We are creating a spiritual and political home for people bound together by a welcoming and liberatory Judaism. We are a community that is multiracial and intergenerational, including families of all kinds and individuals, interfaith families and fellow travelers, people with a diversity of gender identities and sexualities, and people from a wide range of religious and secular backgrounds and practices.

Many of us have been part of very successful and nurturing lay-led Jewish communities. Through this project, we are seeking to build this sense of community in a sustainable institution, where there are multiple pathways to involvement and belonging – whether through prayer, Torah study, arts, justice, or community support. Our rabbi plays a multi-fold role as spiritual leader, community organizer, and educator, in close partnership with lay leaders from the community. Having a rabbi also helps new people feel welcomed and connected, and provides a resource for pastoral care and lifecycle events. For us, building a synagogue means that we aspire to create a stable and lasting community.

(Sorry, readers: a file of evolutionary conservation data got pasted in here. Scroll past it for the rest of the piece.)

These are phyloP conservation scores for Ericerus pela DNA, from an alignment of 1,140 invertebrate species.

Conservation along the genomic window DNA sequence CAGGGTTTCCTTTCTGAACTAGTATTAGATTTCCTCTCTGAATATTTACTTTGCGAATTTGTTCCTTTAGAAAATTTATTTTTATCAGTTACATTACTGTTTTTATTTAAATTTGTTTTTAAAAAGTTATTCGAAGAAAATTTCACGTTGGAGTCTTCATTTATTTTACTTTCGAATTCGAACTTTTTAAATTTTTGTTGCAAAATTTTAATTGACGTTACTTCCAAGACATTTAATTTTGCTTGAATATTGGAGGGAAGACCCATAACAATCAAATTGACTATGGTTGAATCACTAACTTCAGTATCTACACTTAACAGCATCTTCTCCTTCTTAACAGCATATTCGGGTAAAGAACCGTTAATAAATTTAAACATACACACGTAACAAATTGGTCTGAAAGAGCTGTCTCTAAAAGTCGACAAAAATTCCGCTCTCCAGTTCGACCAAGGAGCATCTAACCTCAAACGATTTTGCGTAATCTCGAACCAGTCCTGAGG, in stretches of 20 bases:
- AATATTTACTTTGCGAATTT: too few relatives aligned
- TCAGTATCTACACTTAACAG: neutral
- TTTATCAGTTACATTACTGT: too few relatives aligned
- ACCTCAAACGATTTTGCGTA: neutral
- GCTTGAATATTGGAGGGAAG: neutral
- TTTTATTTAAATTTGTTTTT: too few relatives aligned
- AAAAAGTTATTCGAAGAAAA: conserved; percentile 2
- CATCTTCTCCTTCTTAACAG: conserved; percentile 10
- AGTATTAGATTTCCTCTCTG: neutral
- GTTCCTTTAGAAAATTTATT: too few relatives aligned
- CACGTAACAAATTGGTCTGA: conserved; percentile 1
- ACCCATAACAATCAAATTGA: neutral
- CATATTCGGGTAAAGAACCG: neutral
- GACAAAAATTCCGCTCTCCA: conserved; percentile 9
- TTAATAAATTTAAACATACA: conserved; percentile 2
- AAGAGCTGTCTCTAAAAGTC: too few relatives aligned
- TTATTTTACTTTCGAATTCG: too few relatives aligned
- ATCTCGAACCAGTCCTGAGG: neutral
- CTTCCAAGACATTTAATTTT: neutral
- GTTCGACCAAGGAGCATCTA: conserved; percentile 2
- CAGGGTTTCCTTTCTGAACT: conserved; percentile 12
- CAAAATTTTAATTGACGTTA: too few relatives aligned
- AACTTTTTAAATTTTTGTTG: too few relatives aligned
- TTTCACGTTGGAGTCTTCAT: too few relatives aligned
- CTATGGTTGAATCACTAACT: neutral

We meet at Israel Metropolitan CME Church or other locations in and around Petworth, D.C., as well as virtually on Zoom.

We are committed to grounding ourselves in values of social justice, and to reflecting on our predominantly white Jewish community’s presence in a once-Jewish, then predominantly Black and Latinx, and now rapidly gentrifying space. We are grateful to be connecting through local organizing and partnerships with Black-led institutions in the neighborhood.

The future is mysterious! It could happen, but it is not currently a goal of ours.

Nope! We are a pluralistic, egalitarian, non-denominational synagogue. People in our community like a variety of prayer and ritual styles, so we offer different kinds of programs and services to meet our community’s diverse needs and desires.

At our first annual membership meeting on May 5, 2019, our members voted to make “New Synagogue Project” our name. The name was originally proposed as a placeholder name when we launched in the spring of 2018, but it just fit! To us, it signifies that we are always renewing and co-creating the ongoing project of building our synagogue.